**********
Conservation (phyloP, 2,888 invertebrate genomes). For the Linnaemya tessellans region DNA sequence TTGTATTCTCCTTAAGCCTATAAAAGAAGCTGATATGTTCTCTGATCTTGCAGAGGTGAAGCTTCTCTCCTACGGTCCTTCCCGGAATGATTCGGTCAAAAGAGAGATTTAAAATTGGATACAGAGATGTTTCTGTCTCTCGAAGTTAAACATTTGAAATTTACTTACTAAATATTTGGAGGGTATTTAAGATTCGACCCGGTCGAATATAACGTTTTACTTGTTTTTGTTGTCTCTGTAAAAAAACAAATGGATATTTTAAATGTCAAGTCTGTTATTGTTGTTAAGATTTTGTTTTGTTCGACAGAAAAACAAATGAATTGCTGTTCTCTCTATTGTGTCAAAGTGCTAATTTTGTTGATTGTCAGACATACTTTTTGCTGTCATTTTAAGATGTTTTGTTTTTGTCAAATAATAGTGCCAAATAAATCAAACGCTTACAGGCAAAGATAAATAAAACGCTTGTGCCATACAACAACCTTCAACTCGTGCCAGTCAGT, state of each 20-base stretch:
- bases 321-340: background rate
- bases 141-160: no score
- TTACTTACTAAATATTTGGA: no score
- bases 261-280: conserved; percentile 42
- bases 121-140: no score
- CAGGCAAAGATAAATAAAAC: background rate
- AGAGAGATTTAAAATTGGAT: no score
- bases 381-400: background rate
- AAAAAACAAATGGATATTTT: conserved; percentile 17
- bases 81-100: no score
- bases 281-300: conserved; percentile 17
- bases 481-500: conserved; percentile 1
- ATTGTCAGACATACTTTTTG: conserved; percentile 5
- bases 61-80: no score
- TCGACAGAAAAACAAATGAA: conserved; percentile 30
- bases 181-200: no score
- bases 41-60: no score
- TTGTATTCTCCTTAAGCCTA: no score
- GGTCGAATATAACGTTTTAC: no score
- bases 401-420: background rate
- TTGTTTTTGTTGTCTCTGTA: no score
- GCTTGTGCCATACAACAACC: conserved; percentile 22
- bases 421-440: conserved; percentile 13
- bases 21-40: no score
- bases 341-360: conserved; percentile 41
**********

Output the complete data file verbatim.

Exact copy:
Conservation (phyloP, 2,888 invertebrate genomes). For the Linnaemya tessellans region DNA sequence TTGTATTCTCCTTAAGCCTATAAAAGAAGCTGATATGTTCTCTGATCTTGCAGAGGTGAAGCTTCTCTCCTACGGTCCTTCCCGGAATGATTCGGTCAAAAGAGAGATTTAAAATTGGATACAGAGATGTTTCTGTCTCTCGAAGTTAAACATTTGAAATTTACTTACTAAATATTTGGAGGGTATTTAAGATTCGACCCGGTCGAATATAACGTTTTACTTGTTTTTGTTGTCTCTGTAAAAAAACAAATGGATATTTTAAATGTCAAGTCTGTTATTGTTGTTAAGATTTTGTTTTGTTCGACAGAAAAACAAATGAATTGCTGTTCTCTCTATTGTGTCAAAGTGCTAATTTTGTTGATTGTCAGACATACTTTTTGCTGTCATTTTAAGATGTTTTGTTTTTGTCAAATAATAGTGCCAAATAAATCAAACGCTTACAGGCAAAGATAAATAAAACGCTTGTGCCATACAACAACCTTCAACTCGTGCCAGTCAGT, state of each 20-base stretch:
- bases 321-340: background rate
- bases 141-160: no score
- TTACTTACTAAATATTTGGA: no score
- bases 261-280: conserved; percentile 42
- bases 121-140: no score
- CAGGCAAAGATAAATAAAAC: background rate
- AGAGAGATTTAAAATTGGAT: no score
- bases 381-400: background rate
- AAAAAACAAATGGATATTTT: conserved; percentile 17
- bases 81-100: no score
- bases 281-300: conserved; percentile 17
- bases 481-500: conserved; percentile 1
- ATTGTCAGACATACTTTTTG: conserved; percentile 5
- bases 61-80: no score
- TCGACAGAAAAACAAATGAA: conserved; percentile 30
- bases 181-200: no score
- bases 41-60: no score
- TTGTATTCTCCTTAAGCCTA: no score
- GGTCGAATATAACGTTTTAC: no score
- bases 401-420: background rate
- TTGTTTTTGTTGTCTCTGTA: no score
- GCTTGTGCCATACAACAACC: conserved; percentile 22
- bases 421-440: conserved; percentile 13
- bases 21-40: no score
- bases 341-360: conserved; percentile 41